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Read | The Football Italia Years
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One crucial element in Capello’s success as a coach has always been his lack of tactical vanity, and he willingly opted against implementing the 4-4-2 that had worked so well for him at Milan with Roma. Instead, he replaced Zeman’s 4-3-3 with a 3-4-1-2 system that brought Francesco Totti into a more central role behind the strikers, gifting the fantasista greater influence on his team’s play in the final third. This formation also encouraged the rampaging surges of Brazilian right wing-back Cafu, a player whose combination of sensational skill, endless stamina and accurate crossing made him perfect for a more adventurous role.
The spine of Capello’s team was strengthened comprehensively in the summer of 2000. Argentine tough nut Walter Samuel added grit and aggression to the defensive line, Brazilian ball-winner Emerson brought dynamism to the midfield, and Gabriel Batistuta, one of the finest strikers of his generation, significantly increased Roma’s goal threat. The raw material was there and Capello’s 3-4-1-2 shape provided a stable base for Totti and his languorous movements.
With a wealth of options, Capello had an attacking headache in choosing between Delvecchio and Montella. But, in truly pragmatic fashion, he preferred the former for his industry; the latter’s persistent habit of scoring goals was at best a pesky nuisance and at worst a genuine threat to the team’s stability. As the season wore on, however, even Capello realised that a front three of Montella, Totti and Batistuta could not be stopped, by him or by Roma’s opposition.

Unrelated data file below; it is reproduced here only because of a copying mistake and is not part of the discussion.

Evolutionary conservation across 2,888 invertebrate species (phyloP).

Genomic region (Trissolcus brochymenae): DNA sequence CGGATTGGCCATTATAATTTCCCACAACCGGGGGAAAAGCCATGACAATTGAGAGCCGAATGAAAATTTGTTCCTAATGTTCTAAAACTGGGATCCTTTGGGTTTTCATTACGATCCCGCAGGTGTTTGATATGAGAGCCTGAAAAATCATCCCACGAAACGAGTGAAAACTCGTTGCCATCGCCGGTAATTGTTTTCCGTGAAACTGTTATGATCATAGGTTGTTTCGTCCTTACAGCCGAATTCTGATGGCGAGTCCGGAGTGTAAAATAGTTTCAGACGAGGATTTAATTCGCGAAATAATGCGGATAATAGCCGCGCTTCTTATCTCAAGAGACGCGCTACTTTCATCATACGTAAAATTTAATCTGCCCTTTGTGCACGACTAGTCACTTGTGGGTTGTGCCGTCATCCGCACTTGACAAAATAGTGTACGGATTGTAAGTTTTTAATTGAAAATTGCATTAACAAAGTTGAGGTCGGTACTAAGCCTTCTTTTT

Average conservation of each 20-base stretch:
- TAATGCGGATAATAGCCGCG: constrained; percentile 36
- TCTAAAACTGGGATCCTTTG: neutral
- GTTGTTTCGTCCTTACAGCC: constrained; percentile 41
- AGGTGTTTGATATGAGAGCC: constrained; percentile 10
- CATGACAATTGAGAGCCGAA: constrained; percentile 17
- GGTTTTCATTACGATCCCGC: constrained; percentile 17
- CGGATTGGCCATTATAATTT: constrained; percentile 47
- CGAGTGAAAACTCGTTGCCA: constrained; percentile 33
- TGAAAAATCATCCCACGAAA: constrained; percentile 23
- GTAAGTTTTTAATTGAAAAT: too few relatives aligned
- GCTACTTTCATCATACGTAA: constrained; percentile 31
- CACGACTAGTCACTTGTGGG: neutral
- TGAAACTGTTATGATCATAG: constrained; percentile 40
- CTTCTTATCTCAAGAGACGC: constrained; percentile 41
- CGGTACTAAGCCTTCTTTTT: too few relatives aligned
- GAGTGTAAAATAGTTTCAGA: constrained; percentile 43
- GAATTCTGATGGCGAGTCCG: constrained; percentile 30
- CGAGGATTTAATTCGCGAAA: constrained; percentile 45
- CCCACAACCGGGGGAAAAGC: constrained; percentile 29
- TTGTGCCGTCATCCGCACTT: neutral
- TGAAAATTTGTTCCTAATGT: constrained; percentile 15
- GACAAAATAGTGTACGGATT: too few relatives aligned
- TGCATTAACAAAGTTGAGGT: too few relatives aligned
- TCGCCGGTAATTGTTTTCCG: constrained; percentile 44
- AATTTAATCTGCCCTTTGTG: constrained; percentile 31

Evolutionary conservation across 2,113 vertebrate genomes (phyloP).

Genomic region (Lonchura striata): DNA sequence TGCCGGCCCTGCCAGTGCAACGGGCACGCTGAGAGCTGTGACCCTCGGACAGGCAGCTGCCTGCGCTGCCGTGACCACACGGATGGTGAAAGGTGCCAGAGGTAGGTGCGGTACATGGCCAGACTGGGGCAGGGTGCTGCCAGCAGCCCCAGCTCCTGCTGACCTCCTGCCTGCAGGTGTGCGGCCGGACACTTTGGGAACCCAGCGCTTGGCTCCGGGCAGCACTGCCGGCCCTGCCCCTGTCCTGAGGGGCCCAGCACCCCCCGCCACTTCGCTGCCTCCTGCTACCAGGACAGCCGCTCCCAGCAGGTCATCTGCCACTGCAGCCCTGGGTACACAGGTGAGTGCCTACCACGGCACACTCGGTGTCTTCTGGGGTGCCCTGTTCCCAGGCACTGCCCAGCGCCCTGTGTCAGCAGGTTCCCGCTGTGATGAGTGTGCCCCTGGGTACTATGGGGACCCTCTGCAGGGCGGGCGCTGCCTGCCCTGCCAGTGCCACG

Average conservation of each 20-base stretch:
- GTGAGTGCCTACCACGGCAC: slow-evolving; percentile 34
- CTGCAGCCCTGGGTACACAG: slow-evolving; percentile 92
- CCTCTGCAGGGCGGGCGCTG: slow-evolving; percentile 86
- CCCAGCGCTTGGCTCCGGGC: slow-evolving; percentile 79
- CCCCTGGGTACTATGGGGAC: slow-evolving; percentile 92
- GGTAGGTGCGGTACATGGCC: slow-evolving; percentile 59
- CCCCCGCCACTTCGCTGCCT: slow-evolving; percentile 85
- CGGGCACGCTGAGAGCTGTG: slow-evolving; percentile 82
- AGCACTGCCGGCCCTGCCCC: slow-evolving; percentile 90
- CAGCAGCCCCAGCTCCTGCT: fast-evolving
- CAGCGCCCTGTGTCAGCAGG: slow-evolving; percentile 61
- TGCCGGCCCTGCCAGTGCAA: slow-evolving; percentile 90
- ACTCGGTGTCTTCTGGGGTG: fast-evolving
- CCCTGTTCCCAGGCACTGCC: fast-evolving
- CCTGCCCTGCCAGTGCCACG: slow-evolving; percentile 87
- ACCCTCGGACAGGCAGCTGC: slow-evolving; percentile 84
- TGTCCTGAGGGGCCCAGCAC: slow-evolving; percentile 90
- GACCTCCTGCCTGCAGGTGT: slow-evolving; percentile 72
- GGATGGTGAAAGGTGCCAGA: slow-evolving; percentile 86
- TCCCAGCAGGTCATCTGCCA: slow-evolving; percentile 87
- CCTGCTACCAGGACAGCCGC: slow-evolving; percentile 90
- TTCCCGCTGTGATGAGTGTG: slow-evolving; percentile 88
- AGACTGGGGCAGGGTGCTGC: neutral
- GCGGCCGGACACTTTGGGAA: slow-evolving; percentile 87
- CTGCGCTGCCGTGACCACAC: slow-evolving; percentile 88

Title candidates from the beginning, the most important result came away to Juventus on 6 May 2001. The hosts took an early lead through an Alessandro Del Piero header on four minutes. And, two minutes later, their lead was doubled thanks to a lashed Zinedine Zidane drive. There was an air of inevitability about the whole thing, for the Scudetto never stays in Rome, and Lazio had won it the previous season.
It took a spectacular drive from Hidetoshi Nakata, on for Totti, on 79 minutes for a comeback to seem possible, but Juventus held firm in their resistance. Then, in injury time, Montella – who had been introduced at half-time for Delvecchio – latched onto a loose ball in the penalty area to tap in the equaliser. Roma rejoiced, but Capello remained resolutely unflappable, choosing to watch on, stern look and arms crossed, as a title moved ever nearer.
Ultimately, Montella’s poached finish would prove decisive. Roma held on to top spot ahead of Juventus, winning the league by a margin of two points.
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Rarely has the sense of grandeur that pervades Rome been mirrored by the performances of its two biggest football teams. Perpetually distracted by a hatred for one another, Lazio and Roma have generally failed to live up to their surroundings. But a bout of pragmatism between the late 1990s and early 2000s brought an end to the underachievement.
Casting off preconceived notions of how the game ought to be played and employing two practical tacticians in Capello and Eriksson who were fascinated more by the realities they faced than by imagined ideals, the Scudetto, albeit temporarily, belonged to Rome.
By Blair Newman. Follow @TheBlairNewman